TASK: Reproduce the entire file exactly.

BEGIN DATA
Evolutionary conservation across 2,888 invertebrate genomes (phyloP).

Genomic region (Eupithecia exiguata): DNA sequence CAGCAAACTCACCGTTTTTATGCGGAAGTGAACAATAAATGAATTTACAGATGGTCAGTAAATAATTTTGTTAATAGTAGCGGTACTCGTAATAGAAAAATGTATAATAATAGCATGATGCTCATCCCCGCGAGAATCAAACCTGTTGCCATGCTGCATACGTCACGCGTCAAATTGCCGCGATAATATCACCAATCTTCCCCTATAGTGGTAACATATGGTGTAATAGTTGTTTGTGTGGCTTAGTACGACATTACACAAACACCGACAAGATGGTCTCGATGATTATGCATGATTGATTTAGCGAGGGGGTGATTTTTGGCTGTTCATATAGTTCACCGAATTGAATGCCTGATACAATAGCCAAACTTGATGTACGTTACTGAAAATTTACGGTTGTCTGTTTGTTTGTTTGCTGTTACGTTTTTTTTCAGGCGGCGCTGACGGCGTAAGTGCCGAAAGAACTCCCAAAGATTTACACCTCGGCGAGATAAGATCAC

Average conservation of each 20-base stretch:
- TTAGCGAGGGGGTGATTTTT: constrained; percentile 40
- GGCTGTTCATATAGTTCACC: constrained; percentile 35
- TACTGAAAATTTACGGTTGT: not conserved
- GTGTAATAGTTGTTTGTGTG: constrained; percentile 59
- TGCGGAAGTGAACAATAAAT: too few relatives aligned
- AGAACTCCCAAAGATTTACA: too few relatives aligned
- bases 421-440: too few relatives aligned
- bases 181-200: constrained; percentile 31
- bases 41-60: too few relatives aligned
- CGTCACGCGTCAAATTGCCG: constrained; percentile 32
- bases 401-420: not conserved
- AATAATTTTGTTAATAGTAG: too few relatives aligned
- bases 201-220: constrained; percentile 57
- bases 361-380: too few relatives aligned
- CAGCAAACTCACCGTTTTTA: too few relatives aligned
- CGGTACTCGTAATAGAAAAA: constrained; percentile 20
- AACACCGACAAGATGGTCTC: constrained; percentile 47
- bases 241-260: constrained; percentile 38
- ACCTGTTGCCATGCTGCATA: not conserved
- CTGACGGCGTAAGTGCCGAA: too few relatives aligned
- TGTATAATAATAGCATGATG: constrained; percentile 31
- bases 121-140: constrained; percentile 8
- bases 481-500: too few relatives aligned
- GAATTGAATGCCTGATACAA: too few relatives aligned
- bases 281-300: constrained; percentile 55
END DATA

Evolutionary conservation across 2,888 invertebrate genomes (phyloP).

Genomic region (Eupithecia exiguata): DNA sequence CAGCAAACTCACCGTTTTTATGCGGAAGTGAACAATAAATGAATTTACAGATGGTCAGTAAATAATTTTGTTAATAGTAGCGGTACTCGTAATAGAAAAATGTATAATAATAGCATGATGCTCATCCCCGCGAGAATCAAACCTGTTGCCATGCTGCATACGTCACGCGTCAAATTGCCGCGATAATATCACCAATCTTCCCCTATAGTGGTAACATATGGTGTAATAGTTGTTTGTGTGGCTTAGTACGACATTACACAAACACCGACAAGATGGTCTCGATGATTATGCATGATTGATTTAGCGAGGGGGTGATTTTTGGCTGTTCATATAGTTCACCGAATTGAATGCCTGATACAATAGCCAAACTTGATGTACGTTACTGAAAATTTACGGTTGTCTGTTTGTTTGTTTGCTGTTACGTTTTTTTTCAGGCGGCGCTGACGGCGTAAGTGCCGAAAGAACTCCCAAAGATTTACACCTCGGCGAGATAAGATCAC

Average conservation of each 20-base stretch:
- TTAGCGAGGGGGTGATTTTT: constrained; percentile 40
- GGCTGTTCATATAGTTCACC: constrained; percentile 35
- TACTGAAAATTTACGGTTGT: not conserved
- GTGTAATAGTTGTTTGTGTG: constrained; percentile 59
- TGCGGAAGTGAACAATAAAT: too few relatives aligned
- AGAACTCCCAAAGATTTACA: too few relatives aligned
- bases 421-440: too few relatives aligned
- bases 181-200: constrained; percentile 31
- bases 41-60: too few relatives aligned
- CGTCACGCGTCAAATTGCCG: constrained; percentile 32
- bases 401-420: not conserved
- AATAATTTTGTTAATAGTAG: too few relatives aligned
- bases 201-220: constrained; percentile 57
- bases 361-380: too few relatives aligned
- CAGCAAACTCACCGTTTTTA: too few relatives aligned
- CGGTACTCGTAATAGAAAAA: constrained; percentile 20
- AACACCGACAAGATGGTCTC: constrained; percentile 47
- bases 241-260: constrained; percentile 38
- ACCTGTTGCCATGCTGCATA: not conserved
- CTGACGGCGTAAGTGCCGAA: too few relatives aligned
- TGTATAATAATAGCATGATG: constrained; percentile 31
- bases 121-140: constrained; percentile 8
- bases 481-500: too few relatives aligned
- GAATTGAATGCCTGATACAA: too few relatives aligned
- bases 281-300: constrained; percentile 55